Largely for economic reasons employers would be willing to enforce safer working conditions. For example, several decades later after the establishment of Workers Compensation Calder did not receive any compensation for his injuries. Documentation reveals allegedly that neither he nor the Cannery was at fault. Consequently, and no fault of his own, Calder endured sixteen days off work with no pay. With lasting scars, and no compensation, Calder would have made less income in that year than others prior. Although the records are not clear, he may have also had a family to support of his own. Logically, the rise of Workers Compensation appears to have no practical results for him. However, the WCA led to an arrangement where companies paid for medical costs. Beneficially, Calder’s medical expenses were covered. Therefore, Workers Compensation provided an economic incentive for canneries and other industries alike to enforce precautionary measures and safety regulations. Even if compensation was not always successful, the WCB by the 1920s was enforcing safer workplace measures combatting poor working conditions. A letter from 1920 documents an injury where employee Mathew Feak had a finger injured in the gear of a winch. Feak’s other circumstances are not clear, and the letter does not address compensation. Instead, the company is alerted that under safety regulations the gears must be secured with a guard. In particular, the letter mentions Feak’s crushed finger and to, “kindly have your engineer guard these gears”. Since many documented reports were finger injuries the apparent unempathetic response of WCB is realistic. Moreover, the nature of the letter speaks to the awareness of poor working conditions in the 1920s. WCB, likewise, sent out letters requiring first aid to be available on site in the case that the employees were too far from any hospital. The bills either in first aid or hospital expenses were paid by the companies and thus the incentive was to prevent injuries and save on expenditure.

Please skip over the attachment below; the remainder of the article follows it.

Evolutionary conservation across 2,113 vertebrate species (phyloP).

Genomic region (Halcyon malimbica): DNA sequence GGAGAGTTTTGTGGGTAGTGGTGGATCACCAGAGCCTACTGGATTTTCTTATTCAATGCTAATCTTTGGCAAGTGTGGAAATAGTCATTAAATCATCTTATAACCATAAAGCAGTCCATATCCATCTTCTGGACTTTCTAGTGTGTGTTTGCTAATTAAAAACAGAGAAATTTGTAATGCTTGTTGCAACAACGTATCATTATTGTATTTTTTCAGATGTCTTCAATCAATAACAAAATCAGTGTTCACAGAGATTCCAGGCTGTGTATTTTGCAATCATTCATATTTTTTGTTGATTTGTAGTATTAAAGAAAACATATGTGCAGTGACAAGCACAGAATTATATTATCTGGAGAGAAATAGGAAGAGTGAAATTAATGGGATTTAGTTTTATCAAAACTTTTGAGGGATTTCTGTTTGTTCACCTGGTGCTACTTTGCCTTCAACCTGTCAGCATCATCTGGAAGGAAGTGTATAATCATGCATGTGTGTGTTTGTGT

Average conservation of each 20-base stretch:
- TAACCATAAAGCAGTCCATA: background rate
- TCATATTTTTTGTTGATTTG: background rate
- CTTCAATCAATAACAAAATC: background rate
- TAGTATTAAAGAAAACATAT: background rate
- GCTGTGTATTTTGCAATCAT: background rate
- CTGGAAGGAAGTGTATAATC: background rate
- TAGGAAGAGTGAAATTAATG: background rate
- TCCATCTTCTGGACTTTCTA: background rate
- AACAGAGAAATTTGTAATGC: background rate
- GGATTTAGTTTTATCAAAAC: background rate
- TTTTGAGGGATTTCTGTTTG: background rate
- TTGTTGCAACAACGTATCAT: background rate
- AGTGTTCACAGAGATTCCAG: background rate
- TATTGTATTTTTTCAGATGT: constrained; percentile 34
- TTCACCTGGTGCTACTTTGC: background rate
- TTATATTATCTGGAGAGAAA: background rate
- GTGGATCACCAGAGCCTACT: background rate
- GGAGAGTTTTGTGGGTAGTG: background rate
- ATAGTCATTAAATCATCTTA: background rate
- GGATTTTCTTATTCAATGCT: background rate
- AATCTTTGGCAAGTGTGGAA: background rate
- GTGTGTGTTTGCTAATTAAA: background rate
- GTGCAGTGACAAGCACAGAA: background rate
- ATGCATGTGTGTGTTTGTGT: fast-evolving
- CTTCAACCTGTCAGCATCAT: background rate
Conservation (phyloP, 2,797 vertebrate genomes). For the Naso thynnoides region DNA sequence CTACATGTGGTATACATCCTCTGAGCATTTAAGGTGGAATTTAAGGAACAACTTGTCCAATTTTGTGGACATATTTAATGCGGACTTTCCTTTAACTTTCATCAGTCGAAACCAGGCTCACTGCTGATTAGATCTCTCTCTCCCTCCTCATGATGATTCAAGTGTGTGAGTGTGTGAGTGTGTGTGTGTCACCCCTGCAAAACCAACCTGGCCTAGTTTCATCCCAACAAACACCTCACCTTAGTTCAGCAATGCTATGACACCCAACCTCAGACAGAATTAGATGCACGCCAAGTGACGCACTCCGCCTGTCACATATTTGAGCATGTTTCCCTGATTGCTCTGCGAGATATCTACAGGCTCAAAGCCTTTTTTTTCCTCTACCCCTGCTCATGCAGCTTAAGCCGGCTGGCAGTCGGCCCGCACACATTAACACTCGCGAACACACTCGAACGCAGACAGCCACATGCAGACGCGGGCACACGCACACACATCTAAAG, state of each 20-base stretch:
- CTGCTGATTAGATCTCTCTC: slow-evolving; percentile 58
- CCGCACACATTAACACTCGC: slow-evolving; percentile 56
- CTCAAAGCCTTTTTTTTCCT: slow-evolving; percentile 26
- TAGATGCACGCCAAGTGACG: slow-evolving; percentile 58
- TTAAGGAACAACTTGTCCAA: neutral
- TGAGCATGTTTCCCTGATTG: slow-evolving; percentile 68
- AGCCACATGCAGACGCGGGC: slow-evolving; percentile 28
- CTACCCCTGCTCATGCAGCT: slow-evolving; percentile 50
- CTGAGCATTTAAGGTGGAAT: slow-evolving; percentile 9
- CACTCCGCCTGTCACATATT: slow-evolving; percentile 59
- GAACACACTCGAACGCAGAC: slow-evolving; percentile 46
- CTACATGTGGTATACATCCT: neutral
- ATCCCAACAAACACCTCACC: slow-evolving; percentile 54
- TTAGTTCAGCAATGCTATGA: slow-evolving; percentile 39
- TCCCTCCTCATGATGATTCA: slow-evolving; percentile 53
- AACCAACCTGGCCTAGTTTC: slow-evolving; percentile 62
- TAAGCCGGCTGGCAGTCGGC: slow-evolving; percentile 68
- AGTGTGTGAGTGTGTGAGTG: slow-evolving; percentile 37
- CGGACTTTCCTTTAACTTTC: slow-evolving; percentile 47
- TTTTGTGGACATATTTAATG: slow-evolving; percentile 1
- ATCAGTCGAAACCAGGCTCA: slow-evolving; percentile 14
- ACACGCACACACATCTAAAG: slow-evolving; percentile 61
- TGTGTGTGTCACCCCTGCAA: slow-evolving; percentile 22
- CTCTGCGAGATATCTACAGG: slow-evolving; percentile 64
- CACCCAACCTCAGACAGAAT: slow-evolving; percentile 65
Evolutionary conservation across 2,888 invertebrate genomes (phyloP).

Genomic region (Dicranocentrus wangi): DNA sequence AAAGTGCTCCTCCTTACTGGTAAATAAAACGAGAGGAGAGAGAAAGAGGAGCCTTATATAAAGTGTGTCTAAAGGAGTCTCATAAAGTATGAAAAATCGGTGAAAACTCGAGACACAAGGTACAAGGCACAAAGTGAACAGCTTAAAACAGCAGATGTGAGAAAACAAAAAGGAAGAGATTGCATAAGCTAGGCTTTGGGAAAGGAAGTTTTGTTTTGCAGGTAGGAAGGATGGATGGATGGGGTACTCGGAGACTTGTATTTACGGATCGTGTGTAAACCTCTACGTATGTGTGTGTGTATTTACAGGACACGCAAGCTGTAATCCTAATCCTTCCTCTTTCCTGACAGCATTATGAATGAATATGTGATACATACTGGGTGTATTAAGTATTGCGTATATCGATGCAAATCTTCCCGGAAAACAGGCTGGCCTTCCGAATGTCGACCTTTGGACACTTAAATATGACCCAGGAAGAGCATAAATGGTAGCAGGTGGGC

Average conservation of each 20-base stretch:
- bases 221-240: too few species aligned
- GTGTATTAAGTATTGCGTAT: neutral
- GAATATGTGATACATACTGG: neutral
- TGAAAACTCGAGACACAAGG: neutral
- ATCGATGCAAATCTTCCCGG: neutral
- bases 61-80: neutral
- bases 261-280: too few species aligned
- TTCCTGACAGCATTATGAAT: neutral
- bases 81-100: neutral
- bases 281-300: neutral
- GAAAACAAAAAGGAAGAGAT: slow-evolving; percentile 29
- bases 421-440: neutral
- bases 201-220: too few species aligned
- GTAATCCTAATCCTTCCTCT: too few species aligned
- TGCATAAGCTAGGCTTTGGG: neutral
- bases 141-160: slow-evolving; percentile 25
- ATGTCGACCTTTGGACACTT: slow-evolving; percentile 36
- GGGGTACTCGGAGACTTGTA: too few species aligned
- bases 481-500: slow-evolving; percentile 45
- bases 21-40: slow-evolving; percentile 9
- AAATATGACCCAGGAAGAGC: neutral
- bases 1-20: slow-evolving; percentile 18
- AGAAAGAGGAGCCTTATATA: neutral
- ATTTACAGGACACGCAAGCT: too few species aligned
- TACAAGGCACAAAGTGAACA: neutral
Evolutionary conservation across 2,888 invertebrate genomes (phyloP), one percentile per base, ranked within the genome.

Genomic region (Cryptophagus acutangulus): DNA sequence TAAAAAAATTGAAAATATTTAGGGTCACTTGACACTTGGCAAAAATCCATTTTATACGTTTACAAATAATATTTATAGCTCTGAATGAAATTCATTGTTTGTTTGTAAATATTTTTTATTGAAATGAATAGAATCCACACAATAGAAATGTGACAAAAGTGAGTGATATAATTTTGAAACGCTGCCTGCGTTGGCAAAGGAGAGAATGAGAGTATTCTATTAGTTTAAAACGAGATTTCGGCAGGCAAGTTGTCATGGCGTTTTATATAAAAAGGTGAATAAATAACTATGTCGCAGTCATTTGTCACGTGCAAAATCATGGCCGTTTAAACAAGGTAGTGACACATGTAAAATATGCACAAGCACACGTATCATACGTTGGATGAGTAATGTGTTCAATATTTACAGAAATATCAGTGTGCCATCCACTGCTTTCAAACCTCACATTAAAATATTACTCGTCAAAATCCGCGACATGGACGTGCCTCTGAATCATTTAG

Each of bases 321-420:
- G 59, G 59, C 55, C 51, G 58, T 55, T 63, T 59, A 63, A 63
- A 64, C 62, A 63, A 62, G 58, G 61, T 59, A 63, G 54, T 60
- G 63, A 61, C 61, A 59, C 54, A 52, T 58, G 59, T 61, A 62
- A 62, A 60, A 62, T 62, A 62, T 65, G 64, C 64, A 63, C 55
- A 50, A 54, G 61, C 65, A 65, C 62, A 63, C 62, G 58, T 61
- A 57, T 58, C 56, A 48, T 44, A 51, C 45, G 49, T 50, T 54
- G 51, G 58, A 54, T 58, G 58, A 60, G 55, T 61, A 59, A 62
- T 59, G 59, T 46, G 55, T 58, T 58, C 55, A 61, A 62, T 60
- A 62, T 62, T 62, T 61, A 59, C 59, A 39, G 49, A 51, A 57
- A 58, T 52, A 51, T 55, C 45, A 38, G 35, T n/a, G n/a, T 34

Although it was unfortunate that Calder spent sixteen days unpaid, unwell, and likely suffered a significant income loss, he was fortunate in the sense that his medical expenses were covered. Canneries, like many workplaces, were unsafe and poorly regulated. Yet progression of safer working conditions is evident as Moore claimed. Calder benefited more than others before him. The rise of Workers Compensation, due to burdened courts and considerable employee dissatisfaction, allowed for systematic documentation of injuries. Injuries that cost companies money and therefore needed to be avoided. Therefore law, not only by regulation but also by economic incentives, allowed Cannery workplaces, such as North Pacific, to become safer workplaces.


                                                                    Works Cited

Cecily Moore, questioned on safety progressions at NPC, August 31, 2017.

Chaklader, Anjan. “History of Workers’ Compensation in BC A Report to The Royal Commission on Workers’ Compensation in BC.” WorkSafeBC. Accessed September 5, 2017. ​

First Aid Report by Sunnyside Cannery to Workers Compensation Board, Jun 9, 1953, in “Safety”, MS 2 box, North Pacific Cannery Archives, Port Edward, BC.

Letter from Workers Compensation Board to J.H. Todd & Sons, May 5, 1920, in “WCB”, MS 15 box, North Pacific Cannery Archives, Port Edward, BC.

Letter from Workers Compensation Board to J.H. Todd & Sons, Aug 3, 1920, in “WCB”, MS 15 box, North Pacific Cannery Archives, Port Edward, BC.

Letter from Workers Compensation Board to J.H. Todd & Sons, Nov 1, 1920, in “WCB”, MS 15 box, North Pacific Cannery Archives, Port Edward, BC.

Workmen’s Compensation Board News Bulletin, March, 1960, in “Safety”, MS 2 box, North Pacific Cannery Archives, Port Edward, BC.

Workmen’s Compensation Board News Bulletin, November, 1960, in “Safety”, MS 2 box, North Pacific Cannery Archives, Port Edward, BC.